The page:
By James O'Conners
While the Super Eagles have lost out on one exciting striker, they have recently unearthed another in LOSC Lille youngster Victor Osimhen, who has enjoyed an excellent start to life in Ligue 1 after moving to France in the summer.
Osimhen’s emergence should help reassure Nigeria fans that, even though they’ve lost Abraham, they still have a magnificent new option to lead the line for a decade to come.
The recent Champions League showdown between Lille and Chelsea represented an ideal opportunity for Super Eagles fans to assess the one who got away and the player who represents Nigeria’s best goal threat post-Odion Ighalo.
Coming into this match, both players had enjoyed excellent starts to the season. Abraham has netted eight times in eight Premier League matches
Osimhen has taken to life in Ligue 1 like a duck to water, netting seven times and assisting two more goals in his nine appearances since his move from RSC Charleroi.
At the start of this game, both men struggled to have an impact. Abraham was significantly more involved in the play though, often running the right channel to be an out-ball as Chelsea struggled to penetrate Lille’s excellent narrow midfield defending.
For the Camberwell-born forward, it was a largely frustrating open 21 minutes categorised by some heavy first touches, or taking too long to move the ball and being dispossessed. After that, he opened the scoring with some excellent play inside the box – a goal in the 22nd minute on his 22nd birthday.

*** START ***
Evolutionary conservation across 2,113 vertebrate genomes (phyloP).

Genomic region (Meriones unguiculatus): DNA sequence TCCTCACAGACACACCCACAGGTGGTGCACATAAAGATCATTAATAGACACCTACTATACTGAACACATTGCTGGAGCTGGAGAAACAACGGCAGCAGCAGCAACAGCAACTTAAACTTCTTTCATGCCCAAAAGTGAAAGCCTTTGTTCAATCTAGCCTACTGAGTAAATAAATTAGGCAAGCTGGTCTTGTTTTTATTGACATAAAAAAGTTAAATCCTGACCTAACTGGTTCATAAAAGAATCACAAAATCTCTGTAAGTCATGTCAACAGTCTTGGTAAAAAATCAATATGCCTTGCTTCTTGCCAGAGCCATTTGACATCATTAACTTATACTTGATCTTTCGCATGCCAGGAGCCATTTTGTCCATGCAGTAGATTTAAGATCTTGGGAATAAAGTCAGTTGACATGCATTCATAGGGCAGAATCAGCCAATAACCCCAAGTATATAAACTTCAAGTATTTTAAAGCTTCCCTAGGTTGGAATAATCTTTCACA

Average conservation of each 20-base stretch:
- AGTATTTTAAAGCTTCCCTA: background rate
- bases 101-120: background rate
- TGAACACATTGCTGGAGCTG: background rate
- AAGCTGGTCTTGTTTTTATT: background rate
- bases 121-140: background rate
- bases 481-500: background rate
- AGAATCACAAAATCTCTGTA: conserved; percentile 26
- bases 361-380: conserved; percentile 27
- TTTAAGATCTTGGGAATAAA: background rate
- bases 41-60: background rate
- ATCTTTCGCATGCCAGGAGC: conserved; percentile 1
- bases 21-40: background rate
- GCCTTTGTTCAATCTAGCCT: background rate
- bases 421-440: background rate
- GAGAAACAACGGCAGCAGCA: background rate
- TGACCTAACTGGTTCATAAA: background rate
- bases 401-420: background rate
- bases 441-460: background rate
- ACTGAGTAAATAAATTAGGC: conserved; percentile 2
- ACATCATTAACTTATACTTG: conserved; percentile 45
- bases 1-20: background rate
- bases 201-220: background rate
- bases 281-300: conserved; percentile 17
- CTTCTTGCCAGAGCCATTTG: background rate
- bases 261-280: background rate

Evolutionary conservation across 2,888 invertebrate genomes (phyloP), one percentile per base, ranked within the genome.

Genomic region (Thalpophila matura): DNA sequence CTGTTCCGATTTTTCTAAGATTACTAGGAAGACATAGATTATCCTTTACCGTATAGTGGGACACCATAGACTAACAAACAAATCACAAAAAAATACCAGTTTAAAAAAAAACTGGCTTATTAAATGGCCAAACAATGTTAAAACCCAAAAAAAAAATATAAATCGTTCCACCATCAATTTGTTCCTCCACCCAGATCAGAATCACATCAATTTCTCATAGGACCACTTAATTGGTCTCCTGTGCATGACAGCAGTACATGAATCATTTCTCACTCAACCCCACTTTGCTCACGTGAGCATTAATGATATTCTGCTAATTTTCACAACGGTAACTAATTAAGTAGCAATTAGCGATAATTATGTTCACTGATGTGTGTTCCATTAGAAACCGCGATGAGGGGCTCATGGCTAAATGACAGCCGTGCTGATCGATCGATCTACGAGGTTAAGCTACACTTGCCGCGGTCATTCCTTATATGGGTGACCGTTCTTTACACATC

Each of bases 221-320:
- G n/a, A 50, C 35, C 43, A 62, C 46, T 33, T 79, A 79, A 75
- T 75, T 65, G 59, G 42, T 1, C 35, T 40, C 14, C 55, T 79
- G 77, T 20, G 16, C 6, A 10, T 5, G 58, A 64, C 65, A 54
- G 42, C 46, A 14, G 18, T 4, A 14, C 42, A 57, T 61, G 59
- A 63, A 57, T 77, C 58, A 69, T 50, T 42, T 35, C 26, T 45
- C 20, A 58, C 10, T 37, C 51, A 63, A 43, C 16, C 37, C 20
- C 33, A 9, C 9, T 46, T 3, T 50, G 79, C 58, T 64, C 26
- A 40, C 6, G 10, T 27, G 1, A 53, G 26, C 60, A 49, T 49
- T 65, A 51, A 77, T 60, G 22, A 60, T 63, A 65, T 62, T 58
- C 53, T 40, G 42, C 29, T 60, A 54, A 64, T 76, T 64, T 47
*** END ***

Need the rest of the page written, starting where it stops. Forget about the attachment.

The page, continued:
As Fikayo Tomori motioned to play a big diagonal switch out to the right flank, the Anglo-Nigeria centre-back instead swept a pass into the box. Lille’s defence were caught out and Abraham took a superb first touch before sweeping home ruthlessly with his second.
On the other side, Osimhen was struggling to get involved. Against a Chelsea back three, he was largely unable to press with a spare man for the away side to build, so he would often drop off and blocking forward passing lanes.
His first involvement came in the eighth minute on a Lille counterattack as he found a teammate on the flank after a good turn between the lines. That was his only real involvement in the opening 30 minutes, other than losing several aerial duels to Kurt Zouma.
However, the latter was forced into one panicked backpass when closed down by the Lagos-born attacker, and Kepa Arrizabalaga had to rush out to beat Osimhen to the ball.
After half an hour, the forward sprang into life – and sprang to head his side level. Having initially spun inside the box to fire off a left-foot shot to earn a corner, Osimhen levelled from the resultant set-play as he got between Zouma and Tomori’s zonal marking to head home.
There was a strong burst up the left channel and then low cross soon after, as well as one superb piece of control to take down a high ball and attempt a dribble in a dangerous area.